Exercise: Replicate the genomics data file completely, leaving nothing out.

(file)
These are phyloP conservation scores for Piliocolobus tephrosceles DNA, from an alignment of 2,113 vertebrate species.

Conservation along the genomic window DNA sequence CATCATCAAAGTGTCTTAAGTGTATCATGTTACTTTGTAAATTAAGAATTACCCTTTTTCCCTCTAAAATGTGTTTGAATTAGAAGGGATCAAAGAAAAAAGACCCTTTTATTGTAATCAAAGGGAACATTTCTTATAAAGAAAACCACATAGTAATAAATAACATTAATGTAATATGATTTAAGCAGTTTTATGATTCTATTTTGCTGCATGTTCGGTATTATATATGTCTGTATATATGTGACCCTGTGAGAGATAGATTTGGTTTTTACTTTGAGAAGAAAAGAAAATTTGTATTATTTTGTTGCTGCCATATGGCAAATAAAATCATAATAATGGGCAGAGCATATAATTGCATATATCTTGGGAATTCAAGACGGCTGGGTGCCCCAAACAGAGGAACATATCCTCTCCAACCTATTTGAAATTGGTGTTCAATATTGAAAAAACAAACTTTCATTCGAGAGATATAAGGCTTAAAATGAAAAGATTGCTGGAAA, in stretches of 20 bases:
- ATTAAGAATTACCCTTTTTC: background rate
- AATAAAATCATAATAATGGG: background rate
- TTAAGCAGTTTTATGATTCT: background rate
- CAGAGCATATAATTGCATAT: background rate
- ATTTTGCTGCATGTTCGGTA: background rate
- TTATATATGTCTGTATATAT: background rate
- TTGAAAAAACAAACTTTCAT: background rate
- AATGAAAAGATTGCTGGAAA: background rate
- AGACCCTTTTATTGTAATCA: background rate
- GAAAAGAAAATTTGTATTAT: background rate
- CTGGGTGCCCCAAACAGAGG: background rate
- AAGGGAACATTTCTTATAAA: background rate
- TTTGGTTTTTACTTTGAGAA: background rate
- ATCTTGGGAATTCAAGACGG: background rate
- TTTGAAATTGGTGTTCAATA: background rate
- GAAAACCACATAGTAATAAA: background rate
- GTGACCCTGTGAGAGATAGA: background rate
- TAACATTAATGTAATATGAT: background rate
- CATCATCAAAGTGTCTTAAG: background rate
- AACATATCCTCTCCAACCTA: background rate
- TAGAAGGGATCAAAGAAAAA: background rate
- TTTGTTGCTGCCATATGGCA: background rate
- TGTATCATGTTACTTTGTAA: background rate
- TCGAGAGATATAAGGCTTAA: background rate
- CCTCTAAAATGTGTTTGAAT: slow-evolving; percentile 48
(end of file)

These are phyloP conservation scores for Piliocolobus tephrosceles DNA, from an alignment of 2,113 vertebrate species.

Conservation along the genomic window DNA sequence CATCATCAAAGTGTCTTAAGTGTATCATGTTACTTTGTAAATTAAGAATTACCCTTTTTCCCTCTAAAATGTGTTTGAATTAGAAGGGATCAAAGAAAAAAGACCCTTTTATTGTAATCAAAGGGAACATTTCTTATAAAGAAAACCACATAGTAATAAATAACATTAATGTAATATGATTTAAGCAGTTTTATGATTCTATTTTGCTGCATGTTCGGTATTATATATGTCTGTATATATGTGACCCTGTGAGAGATAGATTTGGTTTTTACTTTGAGAAGAAAAGAAAATTTGTATTATTTTGTTGCTGCCATATGGCAAATAAAATCATAATAATGGGCAGAGCATATAATTGCATATATCTTGGGAATTCAAGACGGCTGGGTGCCCCAAACAGAGGAACATATCCTCTCCAACCTATTTGAAATTGGTGTTCAATATTGAAAAAACAAACTTTCATTCGAGAGATATAAGGCTTAAAATGAAAAGATTGCTGGAAA, in stretches of 20 bases:
- ATTAAGAATTACCCTTTTTC: background rate
- AATAAAATCATAATAATGGG: background rate
- TTAAGCAGTTTTATGATTCT: background rate
- CAGAGCATATAATTGCATAT: background rate
- ATTTTGCTGCATGTTCGGTA: background rate
- TTATATATGTCTGTATATAT: background rate
- TTGAAAAAACAAACTTTCAT: background rate
- AATGAAAAGATTGCTGGAAA: background rate
- AGACCCTTTTATTGTAATCA: background rate
- GAAAAGAAAATTTGTATTAT: background rate
- CTGGGTGCCCCAAACAGAGG: background rate
- AAGGGAACATTTCTTATAAA: background rate
- TTTGGTTTTTACTTTGAGAA: background rate
- ATCTTGGGAATTCAAGACGG: background rate
- TTTGAAATTGGTGTTCAATA: background rate
- GAAAACCACATAGTAATAAA: background rate
- GTGACCCTGTGAGAGATAGA: background rate
- TAACATTAATGTAATATGAT: background rate
- CATCATCAAAGTGTCTTAAG: background rate
- AACATATCCTCTCCAACCTA: background rate
- TAGAAGGGATCAAAGAAAAA: background rate
- TTTGTTGCTGCCATATGGCA: background rate
- TGTATCATGTTACTTTGTAA: background rate
- TCGAGAGATATAAGGCTTAA: background rate
- CCTCTAAAATGTGTTTGAAT: slow-evolving; percentile 48